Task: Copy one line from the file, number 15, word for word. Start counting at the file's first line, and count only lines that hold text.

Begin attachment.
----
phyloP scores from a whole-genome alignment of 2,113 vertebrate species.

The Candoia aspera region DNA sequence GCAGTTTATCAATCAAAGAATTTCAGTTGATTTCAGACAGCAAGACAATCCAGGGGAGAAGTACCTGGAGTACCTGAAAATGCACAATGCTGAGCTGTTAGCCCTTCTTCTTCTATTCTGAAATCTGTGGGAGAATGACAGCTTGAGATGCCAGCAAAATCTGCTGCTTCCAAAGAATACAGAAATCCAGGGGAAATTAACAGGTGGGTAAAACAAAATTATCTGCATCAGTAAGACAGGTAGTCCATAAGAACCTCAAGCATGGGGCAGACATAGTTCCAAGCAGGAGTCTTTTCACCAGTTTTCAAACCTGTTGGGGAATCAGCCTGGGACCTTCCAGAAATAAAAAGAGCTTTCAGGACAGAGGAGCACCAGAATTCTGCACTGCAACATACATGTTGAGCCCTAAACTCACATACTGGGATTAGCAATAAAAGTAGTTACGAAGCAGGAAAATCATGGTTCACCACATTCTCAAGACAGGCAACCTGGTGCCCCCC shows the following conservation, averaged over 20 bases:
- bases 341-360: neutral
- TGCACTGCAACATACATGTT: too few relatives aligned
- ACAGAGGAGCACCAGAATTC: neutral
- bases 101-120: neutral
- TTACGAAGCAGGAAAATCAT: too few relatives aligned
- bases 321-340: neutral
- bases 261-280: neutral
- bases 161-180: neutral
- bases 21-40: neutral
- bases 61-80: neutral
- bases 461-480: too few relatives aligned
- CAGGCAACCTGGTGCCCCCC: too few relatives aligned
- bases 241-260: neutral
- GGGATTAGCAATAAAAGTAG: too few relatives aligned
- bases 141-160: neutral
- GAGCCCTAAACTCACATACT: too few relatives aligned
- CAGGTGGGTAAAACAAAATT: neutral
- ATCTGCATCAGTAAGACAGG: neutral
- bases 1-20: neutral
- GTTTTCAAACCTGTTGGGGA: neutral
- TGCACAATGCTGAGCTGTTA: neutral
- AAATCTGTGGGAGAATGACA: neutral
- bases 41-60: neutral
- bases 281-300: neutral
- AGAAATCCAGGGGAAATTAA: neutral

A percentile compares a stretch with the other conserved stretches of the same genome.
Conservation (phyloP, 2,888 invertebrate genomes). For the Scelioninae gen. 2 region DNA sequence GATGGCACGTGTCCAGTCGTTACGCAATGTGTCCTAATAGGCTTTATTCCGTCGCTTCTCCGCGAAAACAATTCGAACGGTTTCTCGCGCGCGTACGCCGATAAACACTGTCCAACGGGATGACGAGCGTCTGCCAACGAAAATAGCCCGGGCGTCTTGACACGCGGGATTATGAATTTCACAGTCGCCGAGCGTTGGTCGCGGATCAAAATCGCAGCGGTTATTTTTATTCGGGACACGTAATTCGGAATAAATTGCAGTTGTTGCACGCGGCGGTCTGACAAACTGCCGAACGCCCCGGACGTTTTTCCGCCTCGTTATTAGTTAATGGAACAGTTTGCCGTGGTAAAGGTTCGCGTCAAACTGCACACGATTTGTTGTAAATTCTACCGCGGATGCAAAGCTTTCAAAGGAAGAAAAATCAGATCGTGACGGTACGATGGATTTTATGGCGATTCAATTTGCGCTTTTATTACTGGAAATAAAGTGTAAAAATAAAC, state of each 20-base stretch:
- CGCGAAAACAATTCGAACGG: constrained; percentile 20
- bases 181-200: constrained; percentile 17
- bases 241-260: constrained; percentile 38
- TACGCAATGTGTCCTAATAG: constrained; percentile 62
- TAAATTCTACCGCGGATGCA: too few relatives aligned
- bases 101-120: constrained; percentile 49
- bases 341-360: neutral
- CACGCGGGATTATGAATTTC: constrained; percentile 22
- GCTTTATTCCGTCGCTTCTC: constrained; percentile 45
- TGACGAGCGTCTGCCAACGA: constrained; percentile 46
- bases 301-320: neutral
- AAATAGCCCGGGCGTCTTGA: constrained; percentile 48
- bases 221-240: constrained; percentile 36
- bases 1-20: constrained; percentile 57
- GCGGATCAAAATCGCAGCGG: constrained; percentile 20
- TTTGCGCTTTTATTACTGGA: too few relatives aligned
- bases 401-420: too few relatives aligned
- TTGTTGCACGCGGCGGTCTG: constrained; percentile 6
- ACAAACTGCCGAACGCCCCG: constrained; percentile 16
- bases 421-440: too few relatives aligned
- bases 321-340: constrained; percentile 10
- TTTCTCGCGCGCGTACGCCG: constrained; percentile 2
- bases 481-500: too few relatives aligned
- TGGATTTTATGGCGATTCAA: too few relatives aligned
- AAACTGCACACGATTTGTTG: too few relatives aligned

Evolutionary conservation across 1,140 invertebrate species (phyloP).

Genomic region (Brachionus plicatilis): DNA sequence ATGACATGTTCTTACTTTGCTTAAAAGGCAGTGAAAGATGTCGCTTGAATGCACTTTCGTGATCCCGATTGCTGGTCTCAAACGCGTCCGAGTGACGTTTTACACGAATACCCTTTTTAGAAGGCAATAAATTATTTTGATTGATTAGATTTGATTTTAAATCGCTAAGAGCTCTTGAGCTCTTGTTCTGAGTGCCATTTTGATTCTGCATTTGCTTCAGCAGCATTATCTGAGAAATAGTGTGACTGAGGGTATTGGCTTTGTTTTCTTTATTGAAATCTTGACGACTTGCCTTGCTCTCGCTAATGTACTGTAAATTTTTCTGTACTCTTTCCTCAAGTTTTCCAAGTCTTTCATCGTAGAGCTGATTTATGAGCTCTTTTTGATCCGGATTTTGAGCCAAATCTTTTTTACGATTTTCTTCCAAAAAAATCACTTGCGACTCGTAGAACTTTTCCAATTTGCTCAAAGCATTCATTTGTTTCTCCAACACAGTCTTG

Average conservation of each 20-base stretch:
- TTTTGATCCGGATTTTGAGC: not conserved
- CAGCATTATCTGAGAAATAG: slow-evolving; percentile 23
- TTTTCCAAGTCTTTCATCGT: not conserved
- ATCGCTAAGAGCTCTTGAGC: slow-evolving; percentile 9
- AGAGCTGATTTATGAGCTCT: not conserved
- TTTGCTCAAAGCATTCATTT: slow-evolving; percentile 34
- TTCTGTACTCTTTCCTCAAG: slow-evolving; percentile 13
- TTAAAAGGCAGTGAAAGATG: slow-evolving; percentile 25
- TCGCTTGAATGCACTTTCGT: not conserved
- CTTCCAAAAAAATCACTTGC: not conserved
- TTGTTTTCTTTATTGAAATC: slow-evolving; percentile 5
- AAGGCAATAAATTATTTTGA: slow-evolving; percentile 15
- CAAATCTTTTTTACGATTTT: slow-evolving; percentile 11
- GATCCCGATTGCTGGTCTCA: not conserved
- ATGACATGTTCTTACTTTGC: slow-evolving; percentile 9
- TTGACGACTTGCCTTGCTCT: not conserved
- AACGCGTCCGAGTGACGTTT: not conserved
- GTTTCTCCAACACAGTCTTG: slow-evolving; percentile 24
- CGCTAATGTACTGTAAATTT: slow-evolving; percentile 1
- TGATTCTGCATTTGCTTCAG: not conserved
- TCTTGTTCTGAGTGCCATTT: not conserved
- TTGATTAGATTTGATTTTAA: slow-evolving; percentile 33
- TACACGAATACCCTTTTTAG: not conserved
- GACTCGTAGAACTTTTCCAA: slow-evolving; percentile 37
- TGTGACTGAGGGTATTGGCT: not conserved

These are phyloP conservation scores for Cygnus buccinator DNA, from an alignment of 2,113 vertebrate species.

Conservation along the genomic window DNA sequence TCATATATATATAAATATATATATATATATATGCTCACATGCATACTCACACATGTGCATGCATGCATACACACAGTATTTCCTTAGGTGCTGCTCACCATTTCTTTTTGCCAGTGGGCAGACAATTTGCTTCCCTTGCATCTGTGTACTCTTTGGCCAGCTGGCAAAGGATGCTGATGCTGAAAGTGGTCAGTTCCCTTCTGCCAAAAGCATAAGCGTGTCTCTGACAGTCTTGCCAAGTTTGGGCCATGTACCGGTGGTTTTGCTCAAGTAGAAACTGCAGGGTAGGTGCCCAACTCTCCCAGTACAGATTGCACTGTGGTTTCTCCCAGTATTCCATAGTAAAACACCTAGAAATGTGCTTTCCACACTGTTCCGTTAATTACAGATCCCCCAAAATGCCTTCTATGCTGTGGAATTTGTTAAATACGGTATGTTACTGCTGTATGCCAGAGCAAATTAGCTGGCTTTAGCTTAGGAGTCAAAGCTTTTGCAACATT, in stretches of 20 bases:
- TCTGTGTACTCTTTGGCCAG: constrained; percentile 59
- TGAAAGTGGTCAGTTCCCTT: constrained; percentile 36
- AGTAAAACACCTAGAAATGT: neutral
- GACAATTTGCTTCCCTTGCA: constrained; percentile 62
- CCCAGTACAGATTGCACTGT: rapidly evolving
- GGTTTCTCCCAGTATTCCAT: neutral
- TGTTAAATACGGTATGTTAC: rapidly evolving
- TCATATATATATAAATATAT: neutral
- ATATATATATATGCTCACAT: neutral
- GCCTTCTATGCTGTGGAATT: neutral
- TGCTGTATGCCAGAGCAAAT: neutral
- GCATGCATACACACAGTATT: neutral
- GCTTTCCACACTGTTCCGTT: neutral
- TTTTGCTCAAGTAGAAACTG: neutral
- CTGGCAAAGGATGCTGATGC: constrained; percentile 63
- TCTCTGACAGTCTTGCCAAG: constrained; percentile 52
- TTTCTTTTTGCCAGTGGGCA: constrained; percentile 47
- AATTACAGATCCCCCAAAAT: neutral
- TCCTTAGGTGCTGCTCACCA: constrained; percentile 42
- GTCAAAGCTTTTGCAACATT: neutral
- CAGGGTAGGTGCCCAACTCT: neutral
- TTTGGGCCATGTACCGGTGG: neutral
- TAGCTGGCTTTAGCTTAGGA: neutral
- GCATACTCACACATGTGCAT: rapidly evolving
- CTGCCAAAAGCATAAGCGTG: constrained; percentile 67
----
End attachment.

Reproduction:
- bases 241-260: neutral